Brazil entered the final stretch of a deeply polarized presidential race Monday after an inconclusive first voting round put far-right incumbent Jair Bolsonaro in an unexpectedly strong position.
Bolsonaro, 67, garnered 43 percent of Sunday's first-round votes compared to 48 percent for leftist frontrunner Luiz Inacio Lula da Silva -- a five-point difference.
Polls had predicted a much larger gap of 14 points, recalling the surprises of Brexit and Donald Trump's US election win in 2016.
Ex-president Lula, 76, had appeared to be within arm's reach of taking the election in the first round with more than 50 percent of the vote -- but the race now heads to an October 30 runoff.
Not only did Bolsonaro surpass expectations, but many of his allies performed better than polls predicted in congressional and gubernatorial races.
Despite finishing second, Bolsonaro sounded triumphant.
"Our adversaries prepared for a 100-meter sprint. We're ready for a marathon," he wrote on Twitter Monday.
"We're confident we're going to win, for God, country, family, life and liberty!"
Bolsonaro proved his movement remains a major force despite the controversies of his four-year tenure, marked by a shocking pandemic death toll blamed in part on his Covid-skeptic policies, surging destruction of the Amazon rainforest and a sharp rise in the number of Brazilians living in hunger.
The Sao Paulo Stock Exchange reacted to the first-round results in Latin America's largest economy with a 5.5 percent rise in afternoon trading Monday.
Analysts said the market welcomed the strong showing from fiscal conservatives.
"No matter who wins the runoff, he'll have to govern with a more right-wing, liberal, free-market Congress," said economist Igor Macedo de Lucena.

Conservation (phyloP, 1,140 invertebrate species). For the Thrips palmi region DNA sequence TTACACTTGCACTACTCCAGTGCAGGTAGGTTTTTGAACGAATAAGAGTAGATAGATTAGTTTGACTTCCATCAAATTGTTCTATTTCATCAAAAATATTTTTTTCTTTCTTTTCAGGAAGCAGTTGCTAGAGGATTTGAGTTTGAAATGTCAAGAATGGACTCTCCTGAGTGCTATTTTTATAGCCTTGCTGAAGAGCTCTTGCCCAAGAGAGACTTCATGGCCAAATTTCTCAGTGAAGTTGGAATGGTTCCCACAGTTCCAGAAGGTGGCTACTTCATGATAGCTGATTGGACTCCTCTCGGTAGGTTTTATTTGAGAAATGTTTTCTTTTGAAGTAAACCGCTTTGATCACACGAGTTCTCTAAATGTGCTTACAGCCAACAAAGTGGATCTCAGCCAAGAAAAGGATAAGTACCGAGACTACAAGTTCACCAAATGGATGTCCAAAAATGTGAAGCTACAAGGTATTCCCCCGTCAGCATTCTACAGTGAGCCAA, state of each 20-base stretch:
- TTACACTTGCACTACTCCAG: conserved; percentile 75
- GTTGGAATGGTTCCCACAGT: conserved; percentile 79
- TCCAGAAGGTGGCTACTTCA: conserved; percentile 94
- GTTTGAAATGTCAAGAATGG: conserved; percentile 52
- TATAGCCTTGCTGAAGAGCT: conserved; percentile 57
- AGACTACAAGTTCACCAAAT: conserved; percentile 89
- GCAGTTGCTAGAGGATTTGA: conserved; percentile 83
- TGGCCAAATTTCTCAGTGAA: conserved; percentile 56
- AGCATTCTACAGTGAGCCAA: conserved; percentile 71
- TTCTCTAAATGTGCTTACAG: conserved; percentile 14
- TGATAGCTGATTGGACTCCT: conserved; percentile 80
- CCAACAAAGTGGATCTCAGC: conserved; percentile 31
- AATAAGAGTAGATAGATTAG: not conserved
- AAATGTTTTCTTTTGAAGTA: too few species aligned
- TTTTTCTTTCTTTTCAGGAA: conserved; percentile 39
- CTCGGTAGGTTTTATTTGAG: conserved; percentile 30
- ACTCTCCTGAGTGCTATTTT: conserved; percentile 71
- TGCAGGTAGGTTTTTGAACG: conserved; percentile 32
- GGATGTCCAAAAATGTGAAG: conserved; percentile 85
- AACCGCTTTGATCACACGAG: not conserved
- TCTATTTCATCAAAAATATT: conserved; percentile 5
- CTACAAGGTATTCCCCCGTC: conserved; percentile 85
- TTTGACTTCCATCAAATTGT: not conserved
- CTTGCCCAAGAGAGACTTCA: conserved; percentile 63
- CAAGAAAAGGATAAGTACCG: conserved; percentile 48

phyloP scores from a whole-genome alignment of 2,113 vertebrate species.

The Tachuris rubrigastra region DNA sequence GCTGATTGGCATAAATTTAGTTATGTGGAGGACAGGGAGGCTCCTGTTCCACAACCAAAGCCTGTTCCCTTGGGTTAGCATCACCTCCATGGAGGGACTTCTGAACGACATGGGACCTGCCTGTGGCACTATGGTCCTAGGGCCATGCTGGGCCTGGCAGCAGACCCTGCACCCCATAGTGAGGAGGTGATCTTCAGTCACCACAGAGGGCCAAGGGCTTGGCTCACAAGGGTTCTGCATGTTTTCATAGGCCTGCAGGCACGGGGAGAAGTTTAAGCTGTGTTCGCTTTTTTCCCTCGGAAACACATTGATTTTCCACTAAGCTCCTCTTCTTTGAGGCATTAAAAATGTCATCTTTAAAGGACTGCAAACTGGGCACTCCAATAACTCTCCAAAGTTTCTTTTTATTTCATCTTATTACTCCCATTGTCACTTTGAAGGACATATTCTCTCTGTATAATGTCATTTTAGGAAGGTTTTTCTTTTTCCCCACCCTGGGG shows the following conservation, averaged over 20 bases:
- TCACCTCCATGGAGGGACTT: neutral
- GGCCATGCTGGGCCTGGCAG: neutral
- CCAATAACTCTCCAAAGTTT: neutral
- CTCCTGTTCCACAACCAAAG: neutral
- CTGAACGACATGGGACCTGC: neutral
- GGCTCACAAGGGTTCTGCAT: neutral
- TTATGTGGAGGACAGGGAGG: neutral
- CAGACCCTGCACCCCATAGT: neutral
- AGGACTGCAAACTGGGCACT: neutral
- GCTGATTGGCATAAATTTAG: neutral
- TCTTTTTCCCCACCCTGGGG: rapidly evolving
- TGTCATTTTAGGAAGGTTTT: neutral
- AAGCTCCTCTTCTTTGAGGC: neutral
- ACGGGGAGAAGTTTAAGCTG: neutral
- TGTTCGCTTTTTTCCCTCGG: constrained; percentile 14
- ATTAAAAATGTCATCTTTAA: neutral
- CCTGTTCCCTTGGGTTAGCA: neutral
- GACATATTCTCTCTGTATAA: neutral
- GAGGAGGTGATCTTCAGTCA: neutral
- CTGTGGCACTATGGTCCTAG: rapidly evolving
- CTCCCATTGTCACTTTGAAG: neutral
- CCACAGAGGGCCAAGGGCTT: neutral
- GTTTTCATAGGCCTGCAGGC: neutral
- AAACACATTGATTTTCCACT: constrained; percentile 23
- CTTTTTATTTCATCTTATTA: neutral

'The fight continues'
Both men declared themselves ready for the final push to attract the votes of some nine million Brazilians who cast their ballot for minority candidates -- none of whom managed to break through five percent of support -- and 31 million others who did not vote at all.
Lula, who wasted no time holding a strategy meeting with his campaign team Monday, said: "We have to talk to all the people who didn't vote for us in the first round."
He added he was "ready to talk with the whole world" and said he was committed to forming a "bloc of Democrats" to defeat Bolsonaro.
"The deepest change in the country has already begun! It is not the people who have to fear," Lulu said on Twitter.
Analysts say Bolsonaro's performance bodes for a stressful and divisive four weeks ahead.
The incumbent has repeatedly sought to cast doubt on Brazil's electronic voting system and questioned the validity of opinion polls placing him a distant second.
Now, he can argue that Sunday's results bear out his claims.
Bolsonaro's rhetoric has raised fears he could trigger a Brazilian version of the riots in January last year at the US Capitol after former president Donald Trump refused to accept his 2020 election defeat.
Bolsonaro "will be very emboldened," by Sunday's electoral performance, said Michael Shifter of the Inter-American Dialogue think tank.
"He's beaten the expectations.... He will play on that the experts were wrong: 'I've got the momentum and I'll defy expectations again in the second round'."
Passions will be high on both sides.
Bolsonaro now has "an extra month to cause turmoil in the streets," political scientist Guilherme Casaroes of the Getulio Vargas Foundation's (FGV) Sao Paulo School of Business Administration told AFP.
"Any kind of doubt that he casts upon the electoral system will work in his favor... demobilizing voters not to go vote for Lula" -- who left office after two terms in 2010 with an unprecedented 87-percent approval rating and is credited with helping lift 30 million people out of poverty.
Bolsonaro will continue hammering on Lula's flaws, including his conviction for corruption -- since overturned in court but not in the court of public opinion, analysts say.
"Lula's chances of being elected seem considerably slighter," said Casaroes.
As for Bolsonaro, it now appeared he "could make this a contest," said Shifter.
"Instead of the great comeback (for Lula) it could be the great upset."